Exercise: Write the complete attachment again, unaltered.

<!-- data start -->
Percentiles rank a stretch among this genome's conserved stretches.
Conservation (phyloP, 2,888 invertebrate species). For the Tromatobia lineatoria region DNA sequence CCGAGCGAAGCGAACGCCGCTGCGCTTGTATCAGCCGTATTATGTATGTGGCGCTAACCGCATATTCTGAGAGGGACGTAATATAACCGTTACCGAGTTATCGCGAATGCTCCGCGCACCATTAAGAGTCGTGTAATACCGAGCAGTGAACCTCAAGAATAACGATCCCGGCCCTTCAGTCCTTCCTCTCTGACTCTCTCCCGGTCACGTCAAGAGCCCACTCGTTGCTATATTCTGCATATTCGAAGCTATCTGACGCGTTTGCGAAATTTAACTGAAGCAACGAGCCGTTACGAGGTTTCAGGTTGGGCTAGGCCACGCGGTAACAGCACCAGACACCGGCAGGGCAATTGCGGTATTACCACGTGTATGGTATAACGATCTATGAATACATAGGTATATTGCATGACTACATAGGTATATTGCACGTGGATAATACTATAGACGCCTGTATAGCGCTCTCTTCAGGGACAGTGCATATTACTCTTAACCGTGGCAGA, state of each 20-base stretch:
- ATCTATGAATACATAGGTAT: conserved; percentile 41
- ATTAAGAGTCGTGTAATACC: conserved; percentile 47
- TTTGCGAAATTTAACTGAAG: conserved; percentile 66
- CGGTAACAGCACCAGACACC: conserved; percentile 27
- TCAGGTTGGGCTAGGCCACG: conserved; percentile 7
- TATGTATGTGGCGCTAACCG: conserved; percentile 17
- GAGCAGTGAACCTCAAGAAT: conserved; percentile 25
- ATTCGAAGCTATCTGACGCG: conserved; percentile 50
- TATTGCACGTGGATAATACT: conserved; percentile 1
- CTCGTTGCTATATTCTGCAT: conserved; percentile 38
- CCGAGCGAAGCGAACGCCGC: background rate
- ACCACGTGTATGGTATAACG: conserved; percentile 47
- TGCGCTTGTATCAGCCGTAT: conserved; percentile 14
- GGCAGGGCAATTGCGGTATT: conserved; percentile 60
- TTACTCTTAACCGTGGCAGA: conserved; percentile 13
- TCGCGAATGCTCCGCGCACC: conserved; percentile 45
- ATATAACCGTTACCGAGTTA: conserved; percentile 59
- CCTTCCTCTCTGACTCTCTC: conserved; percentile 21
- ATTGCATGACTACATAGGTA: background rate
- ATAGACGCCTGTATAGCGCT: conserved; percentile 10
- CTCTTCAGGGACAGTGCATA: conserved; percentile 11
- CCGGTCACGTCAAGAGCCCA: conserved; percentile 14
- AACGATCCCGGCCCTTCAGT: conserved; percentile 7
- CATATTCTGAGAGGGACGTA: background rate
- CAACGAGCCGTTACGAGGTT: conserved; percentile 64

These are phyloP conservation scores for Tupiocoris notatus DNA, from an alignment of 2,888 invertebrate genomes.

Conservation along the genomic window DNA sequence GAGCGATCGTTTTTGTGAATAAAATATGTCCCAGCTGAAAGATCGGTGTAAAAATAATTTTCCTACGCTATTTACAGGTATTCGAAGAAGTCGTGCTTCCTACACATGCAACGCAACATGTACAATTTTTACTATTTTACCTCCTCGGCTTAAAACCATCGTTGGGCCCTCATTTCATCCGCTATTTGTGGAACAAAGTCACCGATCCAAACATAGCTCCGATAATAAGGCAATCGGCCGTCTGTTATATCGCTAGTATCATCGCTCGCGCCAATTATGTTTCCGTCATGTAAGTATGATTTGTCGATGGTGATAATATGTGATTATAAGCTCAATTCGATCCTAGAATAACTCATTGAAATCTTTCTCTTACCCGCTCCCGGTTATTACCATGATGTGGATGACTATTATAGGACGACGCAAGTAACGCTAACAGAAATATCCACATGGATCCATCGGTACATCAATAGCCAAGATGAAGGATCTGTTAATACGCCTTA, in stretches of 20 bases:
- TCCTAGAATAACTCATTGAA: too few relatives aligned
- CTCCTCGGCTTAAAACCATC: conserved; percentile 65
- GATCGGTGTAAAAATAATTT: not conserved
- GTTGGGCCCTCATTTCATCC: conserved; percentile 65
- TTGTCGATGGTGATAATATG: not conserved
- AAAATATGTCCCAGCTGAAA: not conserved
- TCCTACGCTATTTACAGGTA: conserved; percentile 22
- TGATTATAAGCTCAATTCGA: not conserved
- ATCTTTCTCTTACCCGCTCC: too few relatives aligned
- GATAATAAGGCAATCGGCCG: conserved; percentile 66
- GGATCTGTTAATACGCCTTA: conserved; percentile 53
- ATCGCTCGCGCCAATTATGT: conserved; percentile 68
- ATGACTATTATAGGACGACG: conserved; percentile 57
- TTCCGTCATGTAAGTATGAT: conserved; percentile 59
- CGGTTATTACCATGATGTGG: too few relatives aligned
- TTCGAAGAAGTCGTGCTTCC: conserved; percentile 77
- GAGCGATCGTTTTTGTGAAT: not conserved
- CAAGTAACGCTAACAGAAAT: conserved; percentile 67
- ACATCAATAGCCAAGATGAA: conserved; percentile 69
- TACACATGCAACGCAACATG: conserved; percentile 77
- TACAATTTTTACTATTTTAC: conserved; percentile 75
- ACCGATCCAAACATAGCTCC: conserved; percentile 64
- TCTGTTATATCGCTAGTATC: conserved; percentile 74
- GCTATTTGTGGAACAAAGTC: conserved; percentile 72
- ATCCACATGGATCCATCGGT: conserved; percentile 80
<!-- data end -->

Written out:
Percentiles rank a stretch among this genome's conserved stretches.
Conservation (phyloP, 2,888 invertebrate species). For the Tromatobia lineatoria region DNA sequence CCGAGCGAAGCGAACGCCGCTGCGCTTGTATCAGCCGTATTATGTATGTGGCGCTAACCGCATATTCTGAGAGGGACGTAATATAACCGTTACCGAGTTATCGCGAATGCTCCGCGCACCATTAAGAGTCGTGTAATACCGAGCAGTGAACCTCAAGAATAACGATCCCGGCCCTTCAGTCCTTCCTCTCTGACTCTCTCCCGGTCACGTCAAGAGCCCACTCGTTGCTATATTCTGCATATTCGAAGCTATCTGACGCGTTTGCGAAATTTAACTGAAGCAACGAGCCGTTACGAGGTTTCAGGTTGGGCTAGGCCACGCGGTAACAGCACCAGACACCGGCAGGGCAATTGCGGTATTACCACGTGTATGGTATAACGATCTATGAATACATAGGTATATTGCATGACTACATAGGTATATTGCACGTGGATAATACTATAGACGCCTGTATAGCGCTCTCTTCAGGGACAGTGCATATTACTCTTAACCGTGGCAGA, state of each 20-base stretch:
- ATCTATGAATACATAGGTAT: conserved; percentile 41
- ATTAAGAGTCGTGTAATACC: conserved; percentile 47
- TTTGCGAAATTTAACTGAAG: conserved; percentile 66
- CGGTAACAGCACCAGACACC: conserved; percentile 27
- TCAGGTTGGGCTAGGCCACG: conserved; percentile 7
- TATGTATGTGGCGCTAACCG: conserved; percentile 17
- GAGCAGTGAACCTCAAGAAT: conserved; percentile 25
- ATTCGAAGCTATCTGACGCG: conserved; percentile 50
- TATTGCACGTGGATAATACT: conserved; percentile 1
- CTCGTTGCTATATTCTGCAT: conserved; percentile 38
- CCGAGCGAAGCGAACGCCGC: background rate
- ACCACGTGTATGGTATAACG: conserved; percentile 47
- TGCGCTTGTATCAGCCGTAT: conserved; percentile 14
- GGCAGGGCAATTGCGGTATT: conserved; percentile 60
- TTACTCTTAACCGTGGCAGA: conserved; percentile 13
- TCGCGAATGCTCCGCGCACC: conserved; percentile 45
- ATATAACCGTTACCGAGTTA: conserved; percentile 59
- CCTTCCTCTCTGACTCTCTC: conserved; percentile 21
- ATTGCATGACTACATAGGTA: background rate
- ATAGACGCCTGTATAGCGCT: conserved; percentile 10
- CTCTTCAGGGACAGTGCATA: conserved; percentile 11
- CCGGTCACGTCAAGAGCCCA: conserved; percentile 14
- AACGATCCCGGCCCTTCAGT: conserved; percentile 7
- CATATTCTGAGAGGGACGTA: background rate
- CAACGAGCCGTTACGAGGTT: conserved; percentile 64

These are phyloP conservation scores for Tupiocoris notatus DNA, from an alignment of 2,888 invertebrate genomes.

Conservation along the genomic window DNA sequence GAGCGATCGTTTTTGTGAATAAAATATGTCCCAGCTGAAAGATCGGTGTAAAAATAATTTTCCTACGCTATTTACAGGTATTCGAAGAAGTCGTGCTTCCTACACATGCAACGCAACATGTACAATTTTTACTATTTTACCTCCTCGGCTTAAAACCATCGTTGGGCCCTCATTTCATCCGCTATTTGTGGAACAAAGTCACCGATCCAAACATAGCTCCGATAATAAGGCAATCGGCCGTCTGTTATATCGCTAGTATCATCGCTCGCGCCAATTATGTTTCCGTCATGTAAGTATGATTTGTCGATGGTGATAATATGTGATTATAAGCTCAATTCGATCCTAGAATAACTCATTGAAATCTTTCTCTTACCCGCTCCCGGTTATTACCATGATGTGGATGACTATTATAGGACGACGCAAGTAACGCTAACAGAAATATCCACATGGATCCATCGGTACATCAATAGCCAAGATGAAGGATCTGTTAATACGCCTTA, in stretches of 20 bases:
- TCCTAGAATAACTCATTGAA: too few relatives aligned
- CTCCTCGGCTTAAAACCATC: conserved; percentile 65
- GATCGGTGTAAAAATAATTT: not conserved
- GTTGGGCCCTCATTTCATCC: conserved; percentile 65
- TTGTCGATGGTGATAATATG: not conserved
- AAAATATGTCCCAGCTGAAA: not conserved
- TCCTACGCTATTTACAGGTA: conserved; percentile 22
- TGATTATAAGCTCAATTCGA: not conserved
- ATCTTTCTCTTACCCGCTCC: too few relatives aligned
- GATAATAAGGCAATCGGCCG: conserved; percentile 66
- GGATCTGTTAATACGCCTTA: conserved; percentile 53
- ATCGCTCGCGCCAATTATGT: conserved; percentile 68
- ATGACTATTATAGGACGACG: conserved; percentile 57
- TTCCGTCATGTAAGTATGAT: conserved; percentile 59
- CGGTTATTACCATGATGTGG: too few relatives aligned
- TTCGAAGAAGTCGTGCTTCC: conserved; percentile 77
- GAGCGATCGTTTTTGTGAAT: not conserved
- CAAGTAACGCTAACAGAAAT: conserved; percentile 67
- ACATCAATAGCCAAGATGAA: conserved; percentile 69
- TACACATGCAACGCAACATG: conserved; percentile 77
- TACAATTTTTACTATTTTAC: conserved; percentile 75
- ACCGATCCAAACATAGCTCC: conserved; percentile 64
- TCTGTTATATCGCTAGTATC: conserved; percentile 74
- GCTATTTGTGGAACAAAGTC: conserved; percentile 72
- ATCCACATGGATCCATCGGT: conserved; percentile 80